At 8,000 feet, 90 degrees is kind of icky. I don’t think the flora and fauna dig it much either, that could be why I saw turkeys at 10,000 feet. Thankfully our last day was cooler. As mentioned in the previous post, GBNP is known for three things, caves, bristlecones, and dark skies. I threw in the fourth, Wheeler Peak. At 13,063 feet, it is the second highest point in Nevada. A lot of folks scoff at the highest point, Boundary Peak 13,140 ft because it’s considered a sub peak of Montgomery Peak in California. The two peaks are only about a mile apart.
Great Basin is lucky to draw 100,000 annually, making it the least attended national park in the system. I would rank Bryce and Capitol Reef above Great Basin, but it is still worthy of a visit. The highlight of the trip was the time we spent with Denise, R’s second ex-wife and a big influence on Amelia.
Amelia and Denise enjoying Baker Creek.
The Lehman Caves tour is a must do. The tour is led by a ranger. When you first enter everything looks fake. It’s very strange. Then you start learning about all the different formations and history of the cave. It’s really fascinating.
Kind of creepy, right?
Kind of gross, right?
This is the most photographed feature in the cave, The Parachute.
Jackasses that vandalize and leave graffiti have existed in every century. This butthead did it in 1891. It used to be a free for all before it was declared a National Monument in 1922. Everyone would take souvenirs and trash the caves. In 1986, Great Basin became a National Park.
Amelia clowning around as we left the cave.
On our second day, Amelia and Denise did a hike together. I tackled Wheeler Peak. It was a little tougher than I expected. The last mile was steep. And of course super windy along the ridgeline.
Beautiful shaded start on the way to Wheeler.
Sorry for the subpar pic. These are turkeys at 10,000 ft. They are not native to the area. In 2004, the Nev dept of wildlife introduced a group outside of the park, hoping to establish the birds for hunting purposes. They weren’t exactly thinking about the possible ramifications. Well sure enough, now there are hundreds that have migrated up to the park and have began wreaking havoc.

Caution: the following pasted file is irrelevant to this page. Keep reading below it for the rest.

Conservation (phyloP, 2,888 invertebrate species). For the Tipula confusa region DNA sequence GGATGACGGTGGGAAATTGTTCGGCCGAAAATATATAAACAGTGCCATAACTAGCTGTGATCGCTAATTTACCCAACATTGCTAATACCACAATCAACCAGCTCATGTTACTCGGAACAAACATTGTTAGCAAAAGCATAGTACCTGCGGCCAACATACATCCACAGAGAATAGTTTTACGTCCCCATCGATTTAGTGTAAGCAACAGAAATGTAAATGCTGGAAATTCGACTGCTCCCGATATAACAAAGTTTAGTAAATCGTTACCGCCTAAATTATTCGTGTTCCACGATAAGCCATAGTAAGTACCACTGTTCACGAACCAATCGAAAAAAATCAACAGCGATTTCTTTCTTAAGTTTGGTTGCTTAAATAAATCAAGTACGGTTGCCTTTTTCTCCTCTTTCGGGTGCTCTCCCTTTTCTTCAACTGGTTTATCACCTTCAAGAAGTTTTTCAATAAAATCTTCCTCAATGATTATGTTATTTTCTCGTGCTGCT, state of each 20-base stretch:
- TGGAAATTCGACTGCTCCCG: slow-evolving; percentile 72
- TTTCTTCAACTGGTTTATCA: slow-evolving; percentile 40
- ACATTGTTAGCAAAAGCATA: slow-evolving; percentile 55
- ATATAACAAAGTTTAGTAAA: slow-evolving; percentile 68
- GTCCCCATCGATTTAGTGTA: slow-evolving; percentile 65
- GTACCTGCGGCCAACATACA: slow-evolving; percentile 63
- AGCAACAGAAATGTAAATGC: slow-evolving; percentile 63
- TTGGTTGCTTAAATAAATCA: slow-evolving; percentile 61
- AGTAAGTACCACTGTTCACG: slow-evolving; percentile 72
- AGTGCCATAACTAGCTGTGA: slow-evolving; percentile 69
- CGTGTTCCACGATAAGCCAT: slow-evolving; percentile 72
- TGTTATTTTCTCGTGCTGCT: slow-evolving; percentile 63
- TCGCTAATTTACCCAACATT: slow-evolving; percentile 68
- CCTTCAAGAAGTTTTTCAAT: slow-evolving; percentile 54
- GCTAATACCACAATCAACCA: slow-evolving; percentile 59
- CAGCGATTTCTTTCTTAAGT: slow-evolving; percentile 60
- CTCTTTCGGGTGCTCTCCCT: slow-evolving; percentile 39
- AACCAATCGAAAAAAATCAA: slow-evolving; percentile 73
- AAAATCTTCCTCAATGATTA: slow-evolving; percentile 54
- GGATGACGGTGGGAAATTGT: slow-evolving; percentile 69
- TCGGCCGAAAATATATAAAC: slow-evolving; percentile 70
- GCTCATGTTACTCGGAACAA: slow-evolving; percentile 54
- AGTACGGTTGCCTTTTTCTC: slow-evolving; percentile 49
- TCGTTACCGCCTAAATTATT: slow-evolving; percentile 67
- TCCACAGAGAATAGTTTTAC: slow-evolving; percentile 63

There was still plenty of flowers above tree line. This is Colville’s Phlox.
Colville’s Phlox and Moss Campion.
You can faintly see the trail at the bottom of the pic. At about 3’o clock you can see the guy that blew past me. He’s one of those nuts that does Spartan Races.
No sunglasses and squinting at 13,063 ft.
Amelia at Stella Lake, 10,400 ft. Looking up at Wheeler Peak.
Taken on our way home at the California Nevada border. Boundary is on the left, Montgomery right.
3,000 year old Bristlecone Pine. I have to be honest, the ancient bristlecone pine forest in the White Mountains of California is much more impressive.
Amelia and Denise trekking back from the Glacier Hike.
Just beyond this sign I saw seven marmots one morning. There’s no signs posted for turkeys. They aren’t saying it, but I got the feeling they’d like you to run them over.